Artemy Lebedev

§ 139. A log in the eye

April 27, 2007




Back when the author was still in school and had Ds in his Russian class, a designer told him that there could be some mistakes in a paper, but never on the cover—a misprint on the front page would mean losing a job.


For a designer who knows that his work will be read by thousands of people, careful attention to orthography is a must. An easy way to improve spelling is to play word games. So, let’s go shopping for Scrabble, the analogue to a Russian game called the Erudite.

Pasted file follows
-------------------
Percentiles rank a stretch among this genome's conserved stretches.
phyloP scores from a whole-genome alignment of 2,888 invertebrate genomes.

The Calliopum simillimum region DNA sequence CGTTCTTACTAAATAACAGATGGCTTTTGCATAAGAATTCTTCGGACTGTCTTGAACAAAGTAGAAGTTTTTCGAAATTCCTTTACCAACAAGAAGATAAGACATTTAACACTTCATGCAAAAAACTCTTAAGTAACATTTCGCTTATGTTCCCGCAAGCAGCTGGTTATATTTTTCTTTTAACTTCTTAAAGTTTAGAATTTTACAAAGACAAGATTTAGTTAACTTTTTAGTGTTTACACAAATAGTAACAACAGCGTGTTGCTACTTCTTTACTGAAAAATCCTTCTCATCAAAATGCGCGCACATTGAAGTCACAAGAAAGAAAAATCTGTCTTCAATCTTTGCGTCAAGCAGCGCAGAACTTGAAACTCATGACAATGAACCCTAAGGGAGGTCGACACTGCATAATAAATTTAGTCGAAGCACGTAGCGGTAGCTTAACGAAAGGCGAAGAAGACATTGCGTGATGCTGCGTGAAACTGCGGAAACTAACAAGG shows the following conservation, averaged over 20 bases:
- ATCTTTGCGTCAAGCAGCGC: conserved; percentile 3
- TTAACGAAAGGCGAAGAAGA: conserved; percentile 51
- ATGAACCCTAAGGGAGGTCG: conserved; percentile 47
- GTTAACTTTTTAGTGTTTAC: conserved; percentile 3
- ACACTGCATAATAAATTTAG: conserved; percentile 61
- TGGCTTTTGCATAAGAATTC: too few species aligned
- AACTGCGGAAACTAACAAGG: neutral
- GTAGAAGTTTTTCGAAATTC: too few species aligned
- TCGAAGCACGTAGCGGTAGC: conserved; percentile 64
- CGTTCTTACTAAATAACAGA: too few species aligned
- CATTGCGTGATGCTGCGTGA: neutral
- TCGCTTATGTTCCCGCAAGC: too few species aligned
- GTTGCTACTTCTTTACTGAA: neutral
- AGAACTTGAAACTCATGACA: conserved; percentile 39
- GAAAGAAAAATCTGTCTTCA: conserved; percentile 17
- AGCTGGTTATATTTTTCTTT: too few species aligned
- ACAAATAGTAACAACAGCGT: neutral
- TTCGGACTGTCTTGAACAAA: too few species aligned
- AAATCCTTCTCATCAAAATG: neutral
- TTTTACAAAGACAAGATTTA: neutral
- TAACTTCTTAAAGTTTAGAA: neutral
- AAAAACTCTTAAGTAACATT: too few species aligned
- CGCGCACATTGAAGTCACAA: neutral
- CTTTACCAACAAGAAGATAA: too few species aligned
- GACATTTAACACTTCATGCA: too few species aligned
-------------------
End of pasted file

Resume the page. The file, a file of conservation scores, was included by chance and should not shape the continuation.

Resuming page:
In recent years many things have changed, and playing word games is no longer an intellectual pastime (if doing crosswords can be intellectual anyhow), which it used to be with the Erudite. Today, Scrabble represents a Monopoly-like flashy battle—it even has two fighting letter chips on the package.



Scrabble’s slogan is “Every word counts!” yet there is a misspelled word printed right there, on its very box.




“Crossoword game”



Every word has to count, of course, but not like that—in Scrabble additional o is worth only 1 point.







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